ISIS-linked extremists in the Philippines: martial law declared in Mindanao

ISIS-linked extremists in the Philippines: martial law declared in Mindanao

Philippine President Rodrigo Duterte was supposed to meet Vladimir Putin in Moscow on Thursday, but instead cut his visit short

Photo: Chico Dimaro Usman

Photo: Chico Dimaro Usman

Philippine President Rodrigo Duterte was supposed to meet Vladimir Putin in Moscow on Thursday, but instead cut his visit short to tend to a crisis at home.

On Tuesday, fighting erupted in Marawi City on the southern island of Mindanao. The violence was sparked by a botched police raid aimed at capturing the leader of Abu Sayyaf, an ISIS-linked group notorious for kidnappings.

More than 100 militants, mostly from the allied Maute group, subsequently seized the city, killing five soldiers, beheading the police chief and taking a priest hostage. Thousands of civilians have since fled Marawi as Maute flew the ISIS flag through the deserted city.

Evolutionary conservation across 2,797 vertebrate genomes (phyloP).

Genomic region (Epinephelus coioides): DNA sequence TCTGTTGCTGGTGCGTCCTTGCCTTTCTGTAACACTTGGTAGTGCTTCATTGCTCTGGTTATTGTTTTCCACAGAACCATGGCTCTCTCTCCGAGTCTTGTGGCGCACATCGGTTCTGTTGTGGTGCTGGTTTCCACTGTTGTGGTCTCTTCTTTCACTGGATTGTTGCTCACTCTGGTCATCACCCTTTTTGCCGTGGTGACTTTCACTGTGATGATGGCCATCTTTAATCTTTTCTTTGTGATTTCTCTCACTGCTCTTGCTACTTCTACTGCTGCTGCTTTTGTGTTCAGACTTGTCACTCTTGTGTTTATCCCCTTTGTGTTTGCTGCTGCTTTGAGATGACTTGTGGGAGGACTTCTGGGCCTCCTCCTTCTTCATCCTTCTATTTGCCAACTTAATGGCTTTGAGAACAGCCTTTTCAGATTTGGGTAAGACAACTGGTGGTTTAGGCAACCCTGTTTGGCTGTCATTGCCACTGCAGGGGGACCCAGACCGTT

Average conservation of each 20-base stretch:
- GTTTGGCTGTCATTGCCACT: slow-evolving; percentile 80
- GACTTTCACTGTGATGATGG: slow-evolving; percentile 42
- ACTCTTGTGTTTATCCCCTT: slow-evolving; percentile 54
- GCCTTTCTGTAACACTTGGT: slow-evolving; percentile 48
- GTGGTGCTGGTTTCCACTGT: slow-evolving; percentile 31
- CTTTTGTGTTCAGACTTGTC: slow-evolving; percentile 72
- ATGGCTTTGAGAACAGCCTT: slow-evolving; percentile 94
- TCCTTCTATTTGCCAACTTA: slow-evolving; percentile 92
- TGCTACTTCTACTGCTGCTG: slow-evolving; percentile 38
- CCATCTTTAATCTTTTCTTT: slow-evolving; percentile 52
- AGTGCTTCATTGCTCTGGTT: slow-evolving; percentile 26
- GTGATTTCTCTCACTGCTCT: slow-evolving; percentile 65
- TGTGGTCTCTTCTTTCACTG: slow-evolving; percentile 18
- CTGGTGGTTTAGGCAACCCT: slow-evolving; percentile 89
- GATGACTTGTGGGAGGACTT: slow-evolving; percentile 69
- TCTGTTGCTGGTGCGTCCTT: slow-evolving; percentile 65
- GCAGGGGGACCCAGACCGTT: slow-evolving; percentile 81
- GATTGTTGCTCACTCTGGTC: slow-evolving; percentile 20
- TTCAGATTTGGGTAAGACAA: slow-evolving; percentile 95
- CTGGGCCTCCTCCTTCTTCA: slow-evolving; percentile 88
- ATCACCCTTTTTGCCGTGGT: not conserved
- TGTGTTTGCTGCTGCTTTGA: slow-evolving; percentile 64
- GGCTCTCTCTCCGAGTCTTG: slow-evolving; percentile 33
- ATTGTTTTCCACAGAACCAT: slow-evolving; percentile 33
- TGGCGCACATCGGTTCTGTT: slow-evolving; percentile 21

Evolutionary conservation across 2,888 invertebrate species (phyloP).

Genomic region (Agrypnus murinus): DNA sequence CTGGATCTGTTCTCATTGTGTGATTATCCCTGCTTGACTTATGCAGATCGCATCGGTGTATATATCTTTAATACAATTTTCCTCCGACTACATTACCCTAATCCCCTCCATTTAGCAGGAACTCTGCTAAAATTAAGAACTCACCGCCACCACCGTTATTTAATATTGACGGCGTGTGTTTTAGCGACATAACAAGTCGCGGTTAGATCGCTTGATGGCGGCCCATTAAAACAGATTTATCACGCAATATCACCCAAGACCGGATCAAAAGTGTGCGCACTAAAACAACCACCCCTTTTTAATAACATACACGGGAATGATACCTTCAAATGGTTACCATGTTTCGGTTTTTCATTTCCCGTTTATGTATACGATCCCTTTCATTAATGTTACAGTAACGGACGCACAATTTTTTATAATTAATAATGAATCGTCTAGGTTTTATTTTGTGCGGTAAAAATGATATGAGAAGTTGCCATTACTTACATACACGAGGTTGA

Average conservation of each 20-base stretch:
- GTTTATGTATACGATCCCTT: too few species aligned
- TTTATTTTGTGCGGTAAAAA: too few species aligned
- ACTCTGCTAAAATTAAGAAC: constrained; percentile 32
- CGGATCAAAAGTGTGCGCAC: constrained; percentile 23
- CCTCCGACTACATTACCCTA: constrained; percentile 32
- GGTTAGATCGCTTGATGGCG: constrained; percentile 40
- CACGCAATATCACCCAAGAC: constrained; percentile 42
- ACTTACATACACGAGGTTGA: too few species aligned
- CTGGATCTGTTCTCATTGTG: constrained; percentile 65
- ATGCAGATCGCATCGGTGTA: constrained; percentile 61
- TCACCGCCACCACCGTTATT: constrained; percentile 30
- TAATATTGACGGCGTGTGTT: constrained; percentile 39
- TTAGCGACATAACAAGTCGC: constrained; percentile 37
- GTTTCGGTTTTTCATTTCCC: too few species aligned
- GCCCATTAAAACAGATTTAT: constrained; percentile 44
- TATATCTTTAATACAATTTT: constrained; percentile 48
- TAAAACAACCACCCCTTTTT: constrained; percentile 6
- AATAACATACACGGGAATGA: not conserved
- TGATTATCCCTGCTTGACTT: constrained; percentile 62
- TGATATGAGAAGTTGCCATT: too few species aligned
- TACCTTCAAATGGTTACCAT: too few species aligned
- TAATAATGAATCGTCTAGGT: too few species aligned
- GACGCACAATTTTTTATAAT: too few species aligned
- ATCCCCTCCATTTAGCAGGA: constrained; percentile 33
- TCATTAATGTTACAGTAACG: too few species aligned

Shortly after, President Duterte announced martial law in Mindanao, giving the military the power to search and detain without warrant. The emergency measures will last at least 60 days but could be extended and possibly expanded to include other provinces, particularly the Visayas region to the north of Mindanao.

While the military says it will have the situation under control within three days, the southern Philippines has long been a haven for extremist groups and separatists. Despite this, the speed of Tuesday’s events, and ease with which a small group of militants seized the city, has shocked many.